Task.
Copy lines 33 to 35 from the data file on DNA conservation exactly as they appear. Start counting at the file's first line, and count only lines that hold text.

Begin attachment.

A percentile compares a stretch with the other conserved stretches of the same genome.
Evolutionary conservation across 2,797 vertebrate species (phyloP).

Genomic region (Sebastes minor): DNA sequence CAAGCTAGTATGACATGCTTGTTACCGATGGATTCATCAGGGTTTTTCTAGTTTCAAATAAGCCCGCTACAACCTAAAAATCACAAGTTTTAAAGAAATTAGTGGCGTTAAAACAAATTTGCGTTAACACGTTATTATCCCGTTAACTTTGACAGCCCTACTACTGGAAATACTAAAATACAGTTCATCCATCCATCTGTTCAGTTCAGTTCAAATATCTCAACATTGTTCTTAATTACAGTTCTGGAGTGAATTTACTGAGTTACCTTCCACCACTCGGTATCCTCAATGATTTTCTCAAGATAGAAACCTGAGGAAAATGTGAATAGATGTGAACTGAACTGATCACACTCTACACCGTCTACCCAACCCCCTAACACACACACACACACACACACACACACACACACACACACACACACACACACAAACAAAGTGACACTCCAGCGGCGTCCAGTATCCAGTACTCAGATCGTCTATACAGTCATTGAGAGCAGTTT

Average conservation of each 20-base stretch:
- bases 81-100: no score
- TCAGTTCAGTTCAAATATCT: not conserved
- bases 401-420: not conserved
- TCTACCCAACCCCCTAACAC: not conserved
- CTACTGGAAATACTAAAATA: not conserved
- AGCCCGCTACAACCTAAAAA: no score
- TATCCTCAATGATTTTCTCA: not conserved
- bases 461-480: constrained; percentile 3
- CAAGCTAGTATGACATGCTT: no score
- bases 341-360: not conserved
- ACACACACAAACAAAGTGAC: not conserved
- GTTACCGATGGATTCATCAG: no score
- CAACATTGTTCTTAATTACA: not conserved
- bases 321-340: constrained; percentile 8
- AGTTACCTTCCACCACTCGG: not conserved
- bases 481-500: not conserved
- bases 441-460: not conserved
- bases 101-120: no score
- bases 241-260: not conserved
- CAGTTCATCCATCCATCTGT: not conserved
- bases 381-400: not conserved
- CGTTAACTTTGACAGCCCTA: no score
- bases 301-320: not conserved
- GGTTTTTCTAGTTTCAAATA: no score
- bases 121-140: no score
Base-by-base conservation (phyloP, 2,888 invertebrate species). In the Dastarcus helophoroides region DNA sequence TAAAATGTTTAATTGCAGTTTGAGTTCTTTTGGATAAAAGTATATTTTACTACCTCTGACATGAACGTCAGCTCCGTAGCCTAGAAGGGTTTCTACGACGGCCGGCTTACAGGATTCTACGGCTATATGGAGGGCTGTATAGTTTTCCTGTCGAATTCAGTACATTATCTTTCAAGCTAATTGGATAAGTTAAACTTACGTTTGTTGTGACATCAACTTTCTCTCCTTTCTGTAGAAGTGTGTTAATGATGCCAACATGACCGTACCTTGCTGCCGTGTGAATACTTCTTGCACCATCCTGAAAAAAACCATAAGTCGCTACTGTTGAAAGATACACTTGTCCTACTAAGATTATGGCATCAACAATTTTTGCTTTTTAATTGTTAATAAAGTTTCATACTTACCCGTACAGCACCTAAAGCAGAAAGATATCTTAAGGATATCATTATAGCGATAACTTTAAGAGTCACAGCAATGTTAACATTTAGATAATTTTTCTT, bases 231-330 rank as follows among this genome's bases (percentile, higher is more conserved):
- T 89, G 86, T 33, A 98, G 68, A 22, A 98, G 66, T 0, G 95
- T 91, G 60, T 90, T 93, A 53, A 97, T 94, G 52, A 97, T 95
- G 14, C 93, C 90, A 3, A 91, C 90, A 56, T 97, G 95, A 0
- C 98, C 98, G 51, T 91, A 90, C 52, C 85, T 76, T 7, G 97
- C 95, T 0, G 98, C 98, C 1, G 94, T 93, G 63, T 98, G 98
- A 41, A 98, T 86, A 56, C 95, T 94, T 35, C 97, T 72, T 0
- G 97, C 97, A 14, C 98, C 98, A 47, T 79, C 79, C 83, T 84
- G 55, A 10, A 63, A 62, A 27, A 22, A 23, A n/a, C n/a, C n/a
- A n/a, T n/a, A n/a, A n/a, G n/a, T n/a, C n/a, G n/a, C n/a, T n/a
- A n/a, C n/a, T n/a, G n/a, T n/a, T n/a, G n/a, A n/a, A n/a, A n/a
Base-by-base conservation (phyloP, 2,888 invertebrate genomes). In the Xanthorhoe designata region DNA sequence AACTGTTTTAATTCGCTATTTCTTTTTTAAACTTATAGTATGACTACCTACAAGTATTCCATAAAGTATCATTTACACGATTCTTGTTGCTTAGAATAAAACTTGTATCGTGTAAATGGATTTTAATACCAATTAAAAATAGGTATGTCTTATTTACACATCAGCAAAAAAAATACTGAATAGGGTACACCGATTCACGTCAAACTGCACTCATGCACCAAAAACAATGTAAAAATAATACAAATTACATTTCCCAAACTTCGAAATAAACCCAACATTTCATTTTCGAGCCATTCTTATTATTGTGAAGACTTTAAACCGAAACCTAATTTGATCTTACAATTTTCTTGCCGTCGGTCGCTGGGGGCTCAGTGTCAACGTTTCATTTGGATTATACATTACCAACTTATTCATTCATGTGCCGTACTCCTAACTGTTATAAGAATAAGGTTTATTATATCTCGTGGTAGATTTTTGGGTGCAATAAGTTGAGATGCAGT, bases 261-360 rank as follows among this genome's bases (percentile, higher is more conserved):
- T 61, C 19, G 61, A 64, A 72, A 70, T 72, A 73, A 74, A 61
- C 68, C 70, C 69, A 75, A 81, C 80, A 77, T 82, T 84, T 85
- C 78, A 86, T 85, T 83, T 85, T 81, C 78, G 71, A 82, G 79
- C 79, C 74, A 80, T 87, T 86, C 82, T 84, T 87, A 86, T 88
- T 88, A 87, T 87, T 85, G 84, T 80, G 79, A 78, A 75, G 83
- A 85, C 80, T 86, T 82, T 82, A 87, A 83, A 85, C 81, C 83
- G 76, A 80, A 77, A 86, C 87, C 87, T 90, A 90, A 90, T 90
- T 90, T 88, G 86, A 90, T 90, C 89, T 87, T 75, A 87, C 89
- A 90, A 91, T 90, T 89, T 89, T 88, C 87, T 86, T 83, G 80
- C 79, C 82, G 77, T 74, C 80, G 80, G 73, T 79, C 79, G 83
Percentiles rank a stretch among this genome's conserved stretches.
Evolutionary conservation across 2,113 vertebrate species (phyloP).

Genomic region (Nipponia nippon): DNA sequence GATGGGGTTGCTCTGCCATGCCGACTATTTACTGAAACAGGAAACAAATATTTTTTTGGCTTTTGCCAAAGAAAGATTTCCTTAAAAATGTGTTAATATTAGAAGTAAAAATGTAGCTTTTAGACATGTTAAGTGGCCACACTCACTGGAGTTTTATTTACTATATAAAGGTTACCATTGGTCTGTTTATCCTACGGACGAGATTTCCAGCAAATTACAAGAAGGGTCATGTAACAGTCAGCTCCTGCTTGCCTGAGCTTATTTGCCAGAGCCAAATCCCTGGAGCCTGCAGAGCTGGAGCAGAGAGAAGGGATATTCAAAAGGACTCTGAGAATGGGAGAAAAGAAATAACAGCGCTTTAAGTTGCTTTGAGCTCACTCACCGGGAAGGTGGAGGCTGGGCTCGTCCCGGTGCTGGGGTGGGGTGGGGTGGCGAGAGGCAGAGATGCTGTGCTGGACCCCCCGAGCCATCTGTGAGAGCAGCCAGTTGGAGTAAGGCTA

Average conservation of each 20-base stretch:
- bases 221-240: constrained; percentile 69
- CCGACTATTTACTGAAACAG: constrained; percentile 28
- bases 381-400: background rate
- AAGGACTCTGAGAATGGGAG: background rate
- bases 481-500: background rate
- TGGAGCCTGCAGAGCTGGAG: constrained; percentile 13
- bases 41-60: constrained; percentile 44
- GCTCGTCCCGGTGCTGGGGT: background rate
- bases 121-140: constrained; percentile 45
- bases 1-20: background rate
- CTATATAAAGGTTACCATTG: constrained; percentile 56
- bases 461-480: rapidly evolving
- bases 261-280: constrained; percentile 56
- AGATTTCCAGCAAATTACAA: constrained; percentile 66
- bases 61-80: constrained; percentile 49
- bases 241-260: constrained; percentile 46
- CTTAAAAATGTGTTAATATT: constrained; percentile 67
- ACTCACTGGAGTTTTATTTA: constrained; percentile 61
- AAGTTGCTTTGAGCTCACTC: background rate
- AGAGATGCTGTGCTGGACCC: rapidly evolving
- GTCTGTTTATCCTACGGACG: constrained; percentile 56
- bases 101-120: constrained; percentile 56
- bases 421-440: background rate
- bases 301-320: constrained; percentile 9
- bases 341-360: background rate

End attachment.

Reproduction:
- G 14, C 93, C 90, A 3, A 91, C 90, A 56, T 97, G 95, A 0
- C 98, C 98, G 51, T 91, A 90, C 52, C 85, T 76, T 7, G 97
- C 95, T 0, G 98, C 98, C 1, G 94, T 93, G 63, T 98, G 98